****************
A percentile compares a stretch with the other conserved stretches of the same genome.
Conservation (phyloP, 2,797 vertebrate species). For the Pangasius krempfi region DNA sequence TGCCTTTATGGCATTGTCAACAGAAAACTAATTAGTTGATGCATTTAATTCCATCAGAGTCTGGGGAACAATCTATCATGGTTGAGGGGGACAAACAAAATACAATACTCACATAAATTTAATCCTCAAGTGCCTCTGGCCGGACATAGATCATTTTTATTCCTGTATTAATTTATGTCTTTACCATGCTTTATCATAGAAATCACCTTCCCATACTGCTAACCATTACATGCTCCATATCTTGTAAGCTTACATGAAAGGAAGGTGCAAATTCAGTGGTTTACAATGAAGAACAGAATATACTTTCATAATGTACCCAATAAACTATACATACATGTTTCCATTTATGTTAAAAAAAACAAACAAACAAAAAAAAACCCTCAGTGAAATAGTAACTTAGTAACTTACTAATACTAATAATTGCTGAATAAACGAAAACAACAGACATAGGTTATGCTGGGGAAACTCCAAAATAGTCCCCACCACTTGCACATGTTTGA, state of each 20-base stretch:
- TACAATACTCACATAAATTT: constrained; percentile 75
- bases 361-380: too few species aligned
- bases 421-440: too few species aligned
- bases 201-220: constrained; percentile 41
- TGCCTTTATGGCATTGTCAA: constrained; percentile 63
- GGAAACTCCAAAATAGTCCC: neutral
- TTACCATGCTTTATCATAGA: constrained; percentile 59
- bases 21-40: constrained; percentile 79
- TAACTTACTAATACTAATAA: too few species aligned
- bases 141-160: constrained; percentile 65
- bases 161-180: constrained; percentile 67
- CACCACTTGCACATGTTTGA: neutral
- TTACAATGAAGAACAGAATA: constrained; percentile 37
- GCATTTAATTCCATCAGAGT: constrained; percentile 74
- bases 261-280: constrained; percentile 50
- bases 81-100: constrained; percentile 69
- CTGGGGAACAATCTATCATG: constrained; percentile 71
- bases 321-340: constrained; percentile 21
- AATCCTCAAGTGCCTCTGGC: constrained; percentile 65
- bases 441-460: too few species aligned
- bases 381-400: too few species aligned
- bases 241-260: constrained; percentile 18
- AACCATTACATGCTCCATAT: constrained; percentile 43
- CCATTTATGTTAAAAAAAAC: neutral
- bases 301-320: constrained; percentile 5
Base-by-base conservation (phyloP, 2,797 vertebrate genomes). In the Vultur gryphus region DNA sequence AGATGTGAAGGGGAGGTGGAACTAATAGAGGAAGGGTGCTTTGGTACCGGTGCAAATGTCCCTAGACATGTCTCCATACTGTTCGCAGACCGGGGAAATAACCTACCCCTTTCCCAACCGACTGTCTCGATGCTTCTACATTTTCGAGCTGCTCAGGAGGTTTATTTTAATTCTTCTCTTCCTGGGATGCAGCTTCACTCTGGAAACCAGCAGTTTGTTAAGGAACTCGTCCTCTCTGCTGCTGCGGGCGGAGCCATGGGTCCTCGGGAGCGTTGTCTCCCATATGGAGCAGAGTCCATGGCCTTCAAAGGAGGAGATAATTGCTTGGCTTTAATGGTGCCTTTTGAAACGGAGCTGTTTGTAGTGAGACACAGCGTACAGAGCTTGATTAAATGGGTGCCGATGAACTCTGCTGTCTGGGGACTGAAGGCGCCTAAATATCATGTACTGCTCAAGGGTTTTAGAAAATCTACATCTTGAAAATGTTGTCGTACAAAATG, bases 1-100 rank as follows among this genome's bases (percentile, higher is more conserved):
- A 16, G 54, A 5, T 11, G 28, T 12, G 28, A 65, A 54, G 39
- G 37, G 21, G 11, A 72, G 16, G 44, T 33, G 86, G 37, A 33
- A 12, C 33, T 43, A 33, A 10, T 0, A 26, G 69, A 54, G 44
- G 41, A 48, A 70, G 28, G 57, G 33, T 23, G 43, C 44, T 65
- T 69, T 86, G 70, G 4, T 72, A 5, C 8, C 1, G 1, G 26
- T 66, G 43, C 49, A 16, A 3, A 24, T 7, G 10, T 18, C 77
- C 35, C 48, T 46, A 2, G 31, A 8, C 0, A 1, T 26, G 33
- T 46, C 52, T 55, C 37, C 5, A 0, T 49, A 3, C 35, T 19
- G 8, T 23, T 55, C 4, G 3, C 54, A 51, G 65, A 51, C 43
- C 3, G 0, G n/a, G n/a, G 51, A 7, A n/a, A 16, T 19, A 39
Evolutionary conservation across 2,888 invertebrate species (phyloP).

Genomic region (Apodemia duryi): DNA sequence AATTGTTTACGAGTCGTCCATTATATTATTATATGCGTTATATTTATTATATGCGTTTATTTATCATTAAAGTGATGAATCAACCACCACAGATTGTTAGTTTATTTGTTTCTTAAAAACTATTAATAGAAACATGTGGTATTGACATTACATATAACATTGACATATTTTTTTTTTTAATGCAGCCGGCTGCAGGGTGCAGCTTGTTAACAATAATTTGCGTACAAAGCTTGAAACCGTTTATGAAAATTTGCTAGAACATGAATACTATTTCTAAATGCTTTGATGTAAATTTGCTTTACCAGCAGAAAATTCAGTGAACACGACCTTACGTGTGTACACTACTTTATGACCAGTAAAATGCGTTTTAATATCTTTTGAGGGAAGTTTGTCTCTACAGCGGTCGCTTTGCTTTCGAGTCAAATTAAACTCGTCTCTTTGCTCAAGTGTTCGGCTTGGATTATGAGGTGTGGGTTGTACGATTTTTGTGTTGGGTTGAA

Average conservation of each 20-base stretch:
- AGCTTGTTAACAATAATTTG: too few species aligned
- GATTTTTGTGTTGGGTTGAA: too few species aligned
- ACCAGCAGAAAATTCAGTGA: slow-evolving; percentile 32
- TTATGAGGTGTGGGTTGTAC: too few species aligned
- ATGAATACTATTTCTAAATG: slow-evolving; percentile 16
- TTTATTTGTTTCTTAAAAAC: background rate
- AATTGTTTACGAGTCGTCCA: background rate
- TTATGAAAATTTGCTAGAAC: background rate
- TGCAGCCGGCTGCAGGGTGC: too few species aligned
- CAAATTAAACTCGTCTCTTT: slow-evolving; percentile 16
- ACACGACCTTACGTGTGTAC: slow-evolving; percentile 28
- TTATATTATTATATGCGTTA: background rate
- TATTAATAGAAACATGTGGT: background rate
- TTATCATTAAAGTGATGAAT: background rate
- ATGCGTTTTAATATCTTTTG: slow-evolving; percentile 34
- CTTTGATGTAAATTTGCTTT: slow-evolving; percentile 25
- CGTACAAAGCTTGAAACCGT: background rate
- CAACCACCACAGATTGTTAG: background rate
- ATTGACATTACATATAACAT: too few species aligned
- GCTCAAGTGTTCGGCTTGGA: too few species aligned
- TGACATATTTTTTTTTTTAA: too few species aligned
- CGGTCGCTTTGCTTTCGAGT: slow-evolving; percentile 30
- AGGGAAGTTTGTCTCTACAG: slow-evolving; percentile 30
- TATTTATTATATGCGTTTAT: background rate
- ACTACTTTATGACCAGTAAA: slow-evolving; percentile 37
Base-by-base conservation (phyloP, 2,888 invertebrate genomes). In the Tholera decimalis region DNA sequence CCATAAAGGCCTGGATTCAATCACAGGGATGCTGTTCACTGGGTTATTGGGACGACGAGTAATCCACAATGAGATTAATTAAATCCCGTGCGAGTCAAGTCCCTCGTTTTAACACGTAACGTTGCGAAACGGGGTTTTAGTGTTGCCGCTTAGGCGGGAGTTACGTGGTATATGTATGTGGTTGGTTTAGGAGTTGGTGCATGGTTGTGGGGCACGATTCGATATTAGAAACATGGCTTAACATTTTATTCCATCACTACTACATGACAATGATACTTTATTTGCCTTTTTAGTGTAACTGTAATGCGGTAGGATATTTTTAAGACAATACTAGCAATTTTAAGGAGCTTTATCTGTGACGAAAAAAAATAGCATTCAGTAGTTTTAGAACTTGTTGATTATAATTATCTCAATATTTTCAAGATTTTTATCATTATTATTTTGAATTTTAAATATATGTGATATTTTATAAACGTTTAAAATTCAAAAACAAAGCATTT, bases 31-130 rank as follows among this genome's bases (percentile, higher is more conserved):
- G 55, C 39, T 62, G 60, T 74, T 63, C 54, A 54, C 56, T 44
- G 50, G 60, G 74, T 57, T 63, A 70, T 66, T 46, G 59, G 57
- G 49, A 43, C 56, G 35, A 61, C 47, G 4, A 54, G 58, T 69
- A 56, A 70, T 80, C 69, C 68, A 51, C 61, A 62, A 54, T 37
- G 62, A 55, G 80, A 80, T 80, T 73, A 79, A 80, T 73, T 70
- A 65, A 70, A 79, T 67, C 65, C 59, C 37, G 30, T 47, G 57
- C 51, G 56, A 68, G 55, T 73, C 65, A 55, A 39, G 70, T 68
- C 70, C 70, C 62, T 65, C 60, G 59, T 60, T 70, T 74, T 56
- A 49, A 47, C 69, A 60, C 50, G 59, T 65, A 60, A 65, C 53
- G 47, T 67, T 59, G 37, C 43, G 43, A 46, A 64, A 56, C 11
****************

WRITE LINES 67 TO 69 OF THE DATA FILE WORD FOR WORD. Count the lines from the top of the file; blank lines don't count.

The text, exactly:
Base-by-base conservation (phyloP, 2,888 invertebrate genomes). In the Tholera decimalis region DNA sequence CCATAAAGGCCTGGATTCAATCACAGGGATGCTGTTCACTGGGTTATTGGGACGACGAGTAATCCACAATGAGATTAATTAAATCCCGTGCGAGTCAAGTCCCTCGTTTTAACACGTAACGTTGCGAAACGGGGTTTTAGTGTTGCCGCTTAGGCGGGAGTTACGTGGTATATGTATGTGGTTGGTTTAGGAGTTGGTGCATGGTTGTGGGGCACGATTCGATATTAGAAACATGGCTTAACATTTTATTCCATCACTACTACATGACAATGATACTTTATTTGCCTTTTTAGTGTAACTGTAATGCGGTAGGATATTTTTAAGACAATACTAGCAATTTTAAGGAGCTTTATCTGTGACGAAAAAAAATAGCATTCAGTAGTTTTAGAACTTGTTGATTATAATTATCTCAATATTTTCAAGATTTTTATCATTATTATTTTGAATTTTAAATATATGTGATATTTTATAAACGTTTAAAATTCAAAAACAAAGCATTT, bases 31-130 rank as follows among this genome's bases (percentile, higher is more conserved):
- G 55, C 39, T 62, G 60, T 74, T 63, C 54, A 54, C 56, T 44
- G 50, G 60, G 74, T 57, T 63, A 70, T 66, T 46, G 59, G 57